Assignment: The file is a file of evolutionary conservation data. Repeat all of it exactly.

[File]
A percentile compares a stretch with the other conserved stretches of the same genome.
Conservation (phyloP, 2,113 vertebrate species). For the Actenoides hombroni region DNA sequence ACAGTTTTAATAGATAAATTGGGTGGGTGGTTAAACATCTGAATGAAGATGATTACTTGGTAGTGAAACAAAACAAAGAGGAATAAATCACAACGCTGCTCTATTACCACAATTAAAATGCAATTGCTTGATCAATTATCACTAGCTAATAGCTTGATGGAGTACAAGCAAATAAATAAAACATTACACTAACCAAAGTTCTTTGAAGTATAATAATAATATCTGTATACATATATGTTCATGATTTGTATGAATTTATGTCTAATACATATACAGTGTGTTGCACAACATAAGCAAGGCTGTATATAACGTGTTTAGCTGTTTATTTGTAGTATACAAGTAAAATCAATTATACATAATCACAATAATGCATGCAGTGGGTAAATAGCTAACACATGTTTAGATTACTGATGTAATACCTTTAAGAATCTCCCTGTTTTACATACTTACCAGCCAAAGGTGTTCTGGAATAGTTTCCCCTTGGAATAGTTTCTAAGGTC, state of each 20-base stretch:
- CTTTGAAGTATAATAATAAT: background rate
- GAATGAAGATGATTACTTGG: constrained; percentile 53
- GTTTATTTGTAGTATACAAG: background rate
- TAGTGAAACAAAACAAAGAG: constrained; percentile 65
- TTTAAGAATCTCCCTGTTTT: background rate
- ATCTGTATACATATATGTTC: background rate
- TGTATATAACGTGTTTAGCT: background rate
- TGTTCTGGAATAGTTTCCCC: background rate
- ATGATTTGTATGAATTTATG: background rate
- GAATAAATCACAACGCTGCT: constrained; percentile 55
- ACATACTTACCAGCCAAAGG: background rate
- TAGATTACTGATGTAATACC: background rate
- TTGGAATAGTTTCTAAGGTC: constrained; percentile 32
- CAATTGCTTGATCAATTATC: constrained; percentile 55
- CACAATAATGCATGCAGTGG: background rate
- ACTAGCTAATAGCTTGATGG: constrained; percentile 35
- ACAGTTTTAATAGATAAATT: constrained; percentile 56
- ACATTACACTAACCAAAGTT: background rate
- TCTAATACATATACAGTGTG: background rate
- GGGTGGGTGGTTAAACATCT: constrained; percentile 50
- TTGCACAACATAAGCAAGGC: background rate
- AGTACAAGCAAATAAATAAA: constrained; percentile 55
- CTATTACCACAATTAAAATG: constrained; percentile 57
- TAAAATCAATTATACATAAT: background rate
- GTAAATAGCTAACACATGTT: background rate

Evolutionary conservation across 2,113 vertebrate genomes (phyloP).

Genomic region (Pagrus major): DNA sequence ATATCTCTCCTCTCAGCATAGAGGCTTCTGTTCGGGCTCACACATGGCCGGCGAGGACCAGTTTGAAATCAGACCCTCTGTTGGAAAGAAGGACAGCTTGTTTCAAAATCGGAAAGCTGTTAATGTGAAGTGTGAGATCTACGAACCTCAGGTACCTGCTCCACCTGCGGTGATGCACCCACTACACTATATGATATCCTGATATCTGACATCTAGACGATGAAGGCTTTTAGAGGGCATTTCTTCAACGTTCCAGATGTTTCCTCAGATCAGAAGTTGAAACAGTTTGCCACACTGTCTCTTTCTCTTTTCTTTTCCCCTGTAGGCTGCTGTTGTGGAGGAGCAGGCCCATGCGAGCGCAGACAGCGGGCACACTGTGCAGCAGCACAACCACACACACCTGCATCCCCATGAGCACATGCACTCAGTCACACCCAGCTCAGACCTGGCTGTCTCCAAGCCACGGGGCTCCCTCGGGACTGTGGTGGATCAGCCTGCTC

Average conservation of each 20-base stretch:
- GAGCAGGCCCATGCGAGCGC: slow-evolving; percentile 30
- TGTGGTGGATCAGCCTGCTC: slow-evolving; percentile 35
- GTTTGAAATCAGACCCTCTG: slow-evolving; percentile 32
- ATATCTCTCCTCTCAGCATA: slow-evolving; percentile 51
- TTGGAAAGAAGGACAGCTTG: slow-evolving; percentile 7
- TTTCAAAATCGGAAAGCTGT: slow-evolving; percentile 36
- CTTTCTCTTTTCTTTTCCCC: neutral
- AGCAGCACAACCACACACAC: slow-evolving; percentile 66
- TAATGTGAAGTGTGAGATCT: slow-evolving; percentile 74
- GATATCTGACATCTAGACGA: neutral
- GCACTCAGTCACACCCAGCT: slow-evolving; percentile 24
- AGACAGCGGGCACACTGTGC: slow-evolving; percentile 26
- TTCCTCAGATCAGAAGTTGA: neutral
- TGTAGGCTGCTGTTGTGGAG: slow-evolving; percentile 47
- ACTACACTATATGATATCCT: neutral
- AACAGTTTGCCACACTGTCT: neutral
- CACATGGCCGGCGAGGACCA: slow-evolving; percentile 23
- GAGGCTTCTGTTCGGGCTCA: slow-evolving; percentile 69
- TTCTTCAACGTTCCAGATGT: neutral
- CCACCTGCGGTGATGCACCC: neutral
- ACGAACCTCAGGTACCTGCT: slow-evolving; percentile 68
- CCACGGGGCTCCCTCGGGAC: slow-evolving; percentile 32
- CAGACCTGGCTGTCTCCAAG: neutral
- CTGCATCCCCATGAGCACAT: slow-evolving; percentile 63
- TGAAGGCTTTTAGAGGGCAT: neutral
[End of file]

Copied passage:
A percentile compares a stretch with the other conserved stretches of the same genome.
Conservation (phyloP, 2,113 vertebrate species). For the Actenoides hombroni region DNA sequence ACAGTTTTAATAGATAAATTGGGTGGGTGGTTAAACATCTGAATGAAGATGATTACTTGGTAGTGAAACAAAACAAAGAGGAATAAATCACAACGCTGCTCTATTACCACAATTAAAATGCAATTGCTTGATCAATTATCACTAGCTAATAGCTTGATGGAGTACAAGCAAATAAATAAAACATTACACTAACCAAAGTTCTTTGAAGTATAATAATAATATCTGTATACATATATGTTCATGATTTGTATGAATTTATGTCTAATACATATACAGTGTGTTGCACAACATAAGCAAGGCTGTATATAACGTGTTTAGCTGTTTATTTGTAGTATACAAGTAAAATCAATTATACATAATCACAATAATGCATGCAGTGGGTAAATAGCTAACACATGTTTAGATTACTGATGTAATACCTTTAAGAATCTCCCTGTTTTACATACTTACCAGCCAAAGGTGTTCTGGAATAGTTTCCCCTTGGAATAGTTTCTAAGGTC, state of each 20-base stretch:
- CTTTGAAGTATAATAATAAT: background rate
- GAATGAAGATGATTACTTGG: constrained; percentile 53
- GTTTATTTGTAGTATACAAG: background rate
- TAGTGAAACAAAACAAAGAG: constrained; percentile 65
- TTTAAGAATCTCCCTGTTTT: background rate
- ATCTGTATACATATATGTTC: background rate
- TGTATATAACGTGTTTAGCT: background rate
- TGTTCTGGAATAGTTTCCCC: background rate
- ATGATTTGTATGAATTTATG: background rate
- GAATAAATCACAACGCTGCT: constrained; percentile 55
- ACATACTTACCAGCCAAAGG: background rate
- TAGATTACTGATGTAATACC: background rate
- TTGGAATAGTTTCTAAGGTC: constrained; percentile 32
- CAATTGCTTGATCAATTATC: constrained; percentile 55
- CACAATAATGCATGCAGTGG: background rate
- ACTAGCTAATAGCTTGATGG: constrained; percentile 35
- ACAGTTTTAATAGATAAATT: constrained; percentile 56
- ACATTACACTAACCAAAGTT: background rate
- TCTAATACATATACAGTGTG: background rate
- GGGTGGGTGGTTAAACATCT: constrained; percentile 50
- TTGCACAACATAAGCAAGGC: background rate
- AGTACAAGCAAATAAATAAA: constrained; percentile 55
- CTATTACCACAATTAAAATG: constrained; percentile 57
- TAAAATCAATTATACATAAT: background rate
- GTAAATAGCTAACACATGTT: background rate

Evolutionary conservation across 2,113 vertebrate genomes (phyloP).

Genomic region (Pagrus major): DNA sequence ATATCTCTCCTCTCAGCATAGAGGCTTCTGTTCGGGCTCACACATGGCCGGCGAGGACCAGTTTGAAATCAGACCCTCTGTTGGAAAGAAGGACAGCTTGTTTCAAAATCGGAAAGCTGTTAATGTGAAGTGTGAGATCTACGAACCTCAGGTACCTGCTCCACCTGCGGTGATGCACCCACTACACTATATGATATCCTGATATCTGACATCTAGACGATGAAGGCTTTTAGAGGGCATTTCTTCAACGTTCCAGATGTTTCCTCAGATCAGAAGTTGAAACAGTTTGCCACACTGTCTCTTTCTCTTTTCTTTTCCCCTGTAGGCTGCTGTTGTGGAGGAGCAGGCCCATGCGAGCGCAGACAGCGGGCACACTGTGCAGCAGCACAACCACACACACCTGCATCCCCATGAGCACATGCACTCAGTCACACCCAGCTCAGACCTGGCTGTCTCCAAGCCACGGGGCTCCCTCGGGACTGTGGTGGATCAGCCTGCTC

Average conservation of each 20-base stretch:
- GAGCAGGCCCATGCGAGCGC: slow-evolving; percentile 30
- TGTGGTGGATCAGCCTGCTC: slow-evolving; percentile 35
- GTTTGAAATCAGACCCTCTG: slow-evolving; percentile 32
- ATATCTCTCCTCTCAGCATA: slow-evolving; percentile 51
- TTGGAAAGAAGGACAGCTTG: slow-evolving; percentile 7
- TTTCAAAATCGGAAAGCTGT: slow-evolving; percentile 36
- CTTTCTCTTTTCTTTTCCCC: neutral
- AGCAGCACAACCACACACAC: slow-evolving; percentile 66
- TAATGTGAAGTGTGAGATCT: slow-evolving; percentile 74
- GATATCTGACATCTAGACGA: neutral
- GCACTCAGTCACACCCAGCT: slow-evolving; percentile 24
- AGACAGCGGGCACACTGTGC: slow-evolving; percentile 26
- TTCCTCAGATCAGAAGTTGA: neutral
- TGTAGGCTGCTGTTGTGGAG: slow-evolving; percentile 47
- ACTACACTATATGATATCCT: neutral
- AACAGTTTGCCACACTGTCT: neutral
- CACATGGCCGGCGAGGACCA: slow-evolving; percentile 23
- GAGGCTTCTGTTCGGGCTCA: slow-evolving; percentile 69
- TTCTTCAACGTTCCAGATGT: neutral
- CCACCTGCGGTGATGCACCC: neutral
- ACGAACCTCAGGTACCTGCT: slow-evolving; percentile 68
- CCACGGGGCTCCCTCGGGAC: slow-evolving; percentile 32
- CAGACCTGGCTGTCTCCAAG: neutral
- CTGCATCCCCATGAGCACAT: slow-evolving; percentile 63
- TGAAGGCTTTTAGAGGGCAT: neutral